Posted on: February 28th, 2018
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In our section of the SIB, attorney Ari Sauer answers immigration law questions sent in by our readers. If you enjoy reading this section, we encourage you to visit Ari’s blog, The Immigration Answer Man, where he provides more answers to your immigration questions. You can also follow The Immigration Answer Man on Facebook and Twitter.

If you have a question on immigration matters, write We can’t answer every question, but if you ask a short question that can be answered concisely, we’ll consider it for publication. Remember, these questions are only intended to provide general information. You should consult with your own attorney before acting on information you see here.


QUESTION: My H1B visa expired last week. But the I-94 that I received when I came to the US, which I printed out from the CBP website, is valid for another two years. My I797 is valid for two years as well. I currently work for my company that filed the H1B. I want to make sure it is legal for me to work until the expiration date of my I-94?

ANSWER: Yes. Your current I-94 is the controlling document for your status while in the US. So if your most recent valid I-94 says you are still in H-1B status, then you are in H-1B status and required to work for the H-1B petitioning employer pursuant to your H-1B petition.

The visa (the laminated page put in your passport by the US embassy or consulate) is just a travel document. You only need the visa to be valid when you apply for entry into the US. When the visa expires, it does not affect your immigration status while you are in the US. If you need to leave the US, you will likely need to obtain a new visa in your passport before returning to the US.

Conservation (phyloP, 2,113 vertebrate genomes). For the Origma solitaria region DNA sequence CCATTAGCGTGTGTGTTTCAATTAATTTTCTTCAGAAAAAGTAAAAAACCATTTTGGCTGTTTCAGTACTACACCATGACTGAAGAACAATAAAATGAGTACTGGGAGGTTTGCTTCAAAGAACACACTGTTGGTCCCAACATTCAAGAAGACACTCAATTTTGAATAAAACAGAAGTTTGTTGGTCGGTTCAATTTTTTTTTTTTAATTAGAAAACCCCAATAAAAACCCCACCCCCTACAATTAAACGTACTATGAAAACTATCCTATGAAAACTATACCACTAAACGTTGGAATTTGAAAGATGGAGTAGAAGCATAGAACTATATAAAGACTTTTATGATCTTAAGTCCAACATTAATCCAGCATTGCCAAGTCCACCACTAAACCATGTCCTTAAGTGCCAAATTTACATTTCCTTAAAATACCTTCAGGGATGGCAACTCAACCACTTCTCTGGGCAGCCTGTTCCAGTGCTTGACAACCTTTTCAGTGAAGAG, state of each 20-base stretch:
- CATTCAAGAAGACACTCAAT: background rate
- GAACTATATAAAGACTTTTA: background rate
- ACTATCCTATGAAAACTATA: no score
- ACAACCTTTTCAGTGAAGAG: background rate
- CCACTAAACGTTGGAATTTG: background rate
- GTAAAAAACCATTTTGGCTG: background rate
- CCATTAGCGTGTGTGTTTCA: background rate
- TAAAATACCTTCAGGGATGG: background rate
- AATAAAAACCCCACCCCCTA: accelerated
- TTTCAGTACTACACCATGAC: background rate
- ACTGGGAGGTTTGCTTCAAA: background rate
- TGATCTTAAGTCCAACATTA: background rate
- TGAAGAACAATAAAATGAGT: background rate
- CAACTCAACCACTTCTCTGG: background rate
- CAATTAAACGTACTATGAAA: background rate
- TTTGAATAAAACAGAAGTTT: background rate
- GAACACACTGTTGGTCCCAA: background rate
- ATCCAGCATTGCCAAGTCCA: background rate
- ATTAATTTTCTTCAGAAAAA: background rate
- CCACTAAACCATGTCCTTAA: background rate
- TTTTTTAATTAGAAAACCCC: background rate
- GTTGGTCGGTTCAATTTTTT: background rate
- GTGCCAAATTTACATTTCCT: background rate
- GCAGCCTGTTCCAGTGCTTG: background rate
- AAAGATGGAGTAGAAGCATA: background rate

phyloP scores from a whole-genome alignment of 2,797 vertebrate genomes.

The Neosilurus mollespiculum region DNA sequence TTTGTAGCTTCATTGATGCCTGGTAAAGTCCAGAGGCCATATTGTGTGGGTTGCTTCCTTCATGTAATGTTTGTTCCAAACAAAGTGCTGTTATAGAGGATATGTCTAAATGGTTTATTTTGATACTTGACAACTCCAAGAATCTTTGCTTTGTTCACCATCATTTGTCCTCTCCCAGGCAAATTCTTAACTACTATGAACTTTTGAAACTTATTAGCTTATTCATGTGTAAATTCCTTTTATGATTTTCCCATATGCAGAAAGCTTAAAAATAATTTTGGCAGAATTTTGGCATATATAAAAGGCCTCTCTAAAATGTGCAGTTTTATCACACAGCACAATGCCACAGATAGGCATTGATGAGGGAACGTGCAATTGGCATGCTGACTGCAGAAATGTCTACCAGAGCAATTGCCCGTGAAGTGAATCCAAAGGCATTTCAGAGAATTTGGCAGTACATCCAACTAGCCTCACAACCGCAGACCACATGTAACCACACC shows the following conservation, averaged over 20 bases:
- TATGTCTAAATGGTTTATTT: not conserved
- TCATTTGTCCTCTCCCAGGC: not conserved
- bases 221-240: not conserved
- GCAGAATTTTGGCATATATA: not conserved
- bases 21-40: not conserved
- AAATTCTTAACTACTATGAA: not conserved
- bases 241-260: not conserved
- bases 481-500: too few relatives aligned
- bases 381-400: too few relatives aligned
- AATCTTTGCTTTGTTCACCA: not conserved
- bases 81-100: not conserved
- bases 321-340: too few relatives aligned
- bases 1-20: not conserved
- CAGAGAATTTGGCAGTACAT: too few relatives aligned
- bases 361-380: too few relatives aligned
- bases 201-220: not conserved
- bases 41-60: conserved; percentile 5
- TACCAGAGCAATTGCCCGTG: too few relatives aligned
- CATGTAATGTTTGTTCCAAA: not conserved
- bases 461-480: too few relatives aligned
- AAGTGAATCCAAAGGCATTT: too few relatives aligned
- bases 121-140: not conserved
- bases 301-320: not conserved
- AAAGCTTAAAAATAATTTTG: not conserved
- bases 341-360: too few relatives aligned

Since it is the MOST RECENT I-94 that controls someone’s immigration status, it is important that everyone who enters the US on a nonimmigrant visa (i.e., H-1B, B-1/B-2,  F-1, etc.), or through the Visa Waiver Program (also known as ESTA), or as a Canadian visitor should check the expiration date on their I-94 EVERY time they reenter the US. Do not assume that the expiration date that the CBP officer wrote on the entry stamp in your passport is the same expiration date that is on your I-94. CBP officers can make mistakes. It is the expiration date on your I-94 that matters, even if the I-94 has a different expiration date than the expiration date on the entry stamp in your passport. So make sure to print out your I-94 and check the expiration date on it EVERY time you travel. You can print out your I-94 by going here on the CBP website:


QUESTION: I have H-4 status with an I-94 that expired last month. My husband’s employer filed for an extension of his H-1B and my H-4 two months ago. I now have an offer from an employer that wants to apply for an H-1B for me. But I don’t know if they can file the H-1B application for me or if they have to wait until my H-4 extension is approved. If my H-4 extension is not approved by the time they need to file the H-1B for me, will my H-1B be denied?